Take a Break From Kendrick Lamar's Album: Listen to Tinashe's 'Amethyst' Mixtape

Joao Canziani
Tinashe photographed on September 9, 2014 at Apotheke in New York.

If you don't live in a cave, you may have heard that Kendrick Lamar's new album, To Pimp a Butterfly, leaked early. In the middle of the Internet frenzy surrounding that news, you might have missed the arrival of R&B singer Tinashe's excellent new mixtape, Amethyst.

Funnily enough, this sort of thing keeps happening to Tinashe. To some listeners, she appeared to come out of nowhere last year. Beyonce had just taken the world by storm with her surprise album, which came out in December 2013; the way people wrote about her, she was the only game in town -- certainly the only female R&B singer getting any attention. Then Tinashe dropped "2 On" -- sleek, hedonistic, unstoppable -- in January 2014, and the conversation changed.

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Of course, these things rarely happen overnight -- Tinashe honed her sound over the course of several mixtapes, notably Black Water, released just a few months before her first hit. Mixtapes can serve as places where artists can experiment without major-label pressure, exploring many directions simultaneously. Not for Tinashe: Black Water was less than 35 minutes long, cohesive and concise. Her major-label debut, Aquarius, both refined and narrowed her aesthetic -- dispensing with, for example, the '90s hip-hop soul feel of Black Water's "Just a Taste." But Aquarius also stretched and pulled the singer's sound almost to a breaking point, as the album sprawled over 18 tracks and 55 minutes. This made sense considering her favored mode -- treacly, slow-burning -- but it also diluted her impact.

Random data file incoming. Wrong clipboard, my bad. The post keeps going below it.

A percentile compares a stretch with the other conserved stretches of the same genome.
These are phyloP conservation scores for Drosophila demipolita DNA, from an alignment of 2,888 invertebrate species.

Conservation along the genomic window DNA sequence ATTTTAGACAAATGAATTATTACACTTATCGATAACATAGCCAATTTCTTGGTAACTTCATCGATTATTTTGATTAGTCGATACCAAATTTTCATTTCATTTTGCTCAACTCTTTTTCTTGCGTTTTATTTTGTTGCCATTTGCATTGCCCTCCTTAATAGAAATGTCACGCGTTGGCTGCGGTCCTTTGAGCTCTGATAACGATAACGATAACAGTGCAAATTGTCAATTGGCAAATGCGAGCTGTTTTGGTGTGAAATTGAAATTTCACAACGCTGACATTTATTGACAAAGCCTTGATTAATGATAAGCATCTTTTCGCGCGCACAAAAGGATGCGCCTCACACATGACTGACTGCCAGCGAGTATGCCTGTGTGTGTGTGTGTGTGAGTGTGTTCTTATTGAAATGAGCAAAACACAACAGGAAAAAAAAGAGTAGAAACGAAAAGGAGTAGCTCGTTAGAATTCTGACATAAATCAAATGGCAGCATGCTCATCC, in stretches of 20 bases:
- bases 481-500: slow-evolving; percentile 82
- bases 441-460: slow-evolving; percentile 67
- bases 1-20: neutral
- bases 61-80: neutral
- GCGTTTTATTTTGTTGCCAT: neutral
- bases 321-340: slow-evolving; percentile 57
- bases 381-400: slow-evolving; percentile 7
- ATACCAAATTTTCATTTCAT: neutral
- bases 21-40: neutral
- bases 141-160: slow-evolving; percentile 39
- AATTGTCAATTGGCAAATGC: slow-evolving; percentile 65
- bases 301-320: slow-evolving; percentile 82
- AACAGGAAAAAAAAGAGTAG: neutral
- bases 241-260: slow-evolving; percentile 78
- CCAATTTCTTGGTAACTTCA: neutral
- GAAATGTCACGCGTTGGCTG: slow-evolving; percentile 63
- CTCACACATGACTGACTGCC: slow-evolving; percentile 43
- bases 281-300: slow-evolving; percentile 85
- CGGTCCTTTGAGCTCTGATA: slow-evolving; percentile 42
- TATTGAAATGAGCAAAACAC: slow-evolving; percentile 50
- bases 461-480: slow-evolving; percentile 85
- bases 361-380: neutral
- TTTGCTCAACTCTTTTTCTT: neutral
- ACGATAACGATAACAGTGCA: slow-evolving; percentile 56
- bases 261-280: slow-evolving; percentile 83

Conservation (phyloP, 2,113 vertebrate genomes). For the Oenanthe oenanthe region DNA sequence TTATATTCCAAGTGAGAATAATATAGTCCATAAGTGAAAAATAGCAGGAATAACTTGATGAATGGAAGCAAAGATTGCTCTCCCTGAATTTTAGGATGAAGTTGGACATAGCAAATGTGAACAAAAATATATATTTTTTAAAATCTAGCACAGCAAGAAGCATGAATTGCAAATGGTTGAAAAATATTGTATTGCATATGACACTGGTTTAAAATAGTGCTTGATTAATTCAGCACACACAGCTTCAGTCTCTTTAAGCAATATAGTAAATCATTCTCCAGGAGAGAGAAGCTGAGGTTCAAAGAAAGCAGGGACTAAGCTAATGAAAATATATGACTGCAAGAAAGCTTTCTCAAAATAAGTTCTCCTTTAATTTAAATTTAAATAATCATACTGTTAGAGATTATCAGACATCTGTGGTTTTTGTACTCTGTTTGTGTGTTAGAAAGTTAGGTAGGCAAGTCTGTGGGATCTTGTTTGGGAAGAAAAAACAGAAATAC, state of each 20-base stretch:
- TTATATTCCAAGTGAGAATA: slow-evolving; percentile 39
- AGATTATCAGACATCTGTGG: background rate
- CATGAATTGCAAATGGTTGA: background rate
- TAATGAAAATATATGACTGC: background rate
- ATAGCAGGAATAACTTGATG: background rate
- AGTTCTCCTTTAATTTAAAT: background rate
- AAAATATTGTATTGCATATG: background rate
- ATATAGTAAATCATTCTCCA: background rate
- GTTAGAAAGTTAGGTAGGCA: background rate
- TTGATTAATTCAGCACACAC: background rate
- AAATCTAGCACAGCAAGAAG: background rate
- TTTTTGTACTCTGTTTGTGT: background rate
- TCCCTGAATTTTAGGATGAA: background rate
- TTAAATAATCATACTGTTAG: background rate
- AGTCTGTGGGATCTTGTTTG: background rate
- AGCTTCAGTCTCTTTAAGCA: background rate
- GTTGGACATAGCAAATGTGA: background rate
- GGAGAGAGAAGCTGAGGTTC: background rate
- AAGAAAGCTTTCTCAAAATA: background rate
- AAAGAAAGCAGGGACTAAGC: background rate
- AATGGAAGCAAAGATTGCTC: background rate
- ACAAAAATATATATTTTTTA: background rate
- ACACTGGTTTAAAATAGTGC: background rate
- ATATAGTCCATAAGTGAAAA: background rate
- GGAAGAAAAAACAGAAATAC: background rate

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The singer's new mixtape, Amethyst, is a step in the opposite direction: At just seven songs, it's a highly concentrated dosage of Tinashe's semi-molten style, further proof that "2 On" was a smart bait-and-switch, a fleet dance track from a singer who preferred deliberate motion. (Sam Smith effectively used the same ploy, breaking in the States with "Latch" and then releasing ballad after ballad.) Only "Worth It" pushes the tempo -- that song is produced by the Bay Area's Iamsu!, who effectively works from the same playbook as "2 On" producer DJ Mustard.

Tinashe is fluent in several decades of R&B and has an easy way of translating that past language into the present. "Looking 4 It" borrows the hook from Jaheim's 2001 classic "Looking for Love" and merges it with Tinashe's unhurried saunter. In a rare moment of levity, she sings dismissively about a suitor -- "you think you're 2Pac, acting like a poet" -- and then responds to herself in an amusingly high-pitched voice, like Prince's alter-ego Camille or a member of Alvin & the Chipmunks: "You ain't 2Pac, bitch!" On "Just the Way I Like You," Tinashe works in steamy Janet Jackson mode. But this isn't a plush, sensual number -- the instrumentation behind her has a different agenda, as a synth vibrates with sustained, buzz-saw intensity.

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"Dreams Are Real," Amethyst's lead track, is as vibrant as anything on Aquarius -- here you'll find all the tools of contemporary R&B production functioning in seamless harmony. A piano sketches out a scrap of melody with just a few notes; the bass seems both weary of its own heaviness and worlds apart from the track's light snaps and airy drums. The shifting, gummy billows of Tinashe's vocals hold everything together. She channels the heady rush of the most seductive post-disco R&B, then adeptly steals Drake's cadence from the beginning of his recently-released "Company," dragging out syllables in the middle but biting the line off at the end. As the song beings to fade out, listeners hear a triumphant battle-cry: "the future is mine!" Who would doubt it?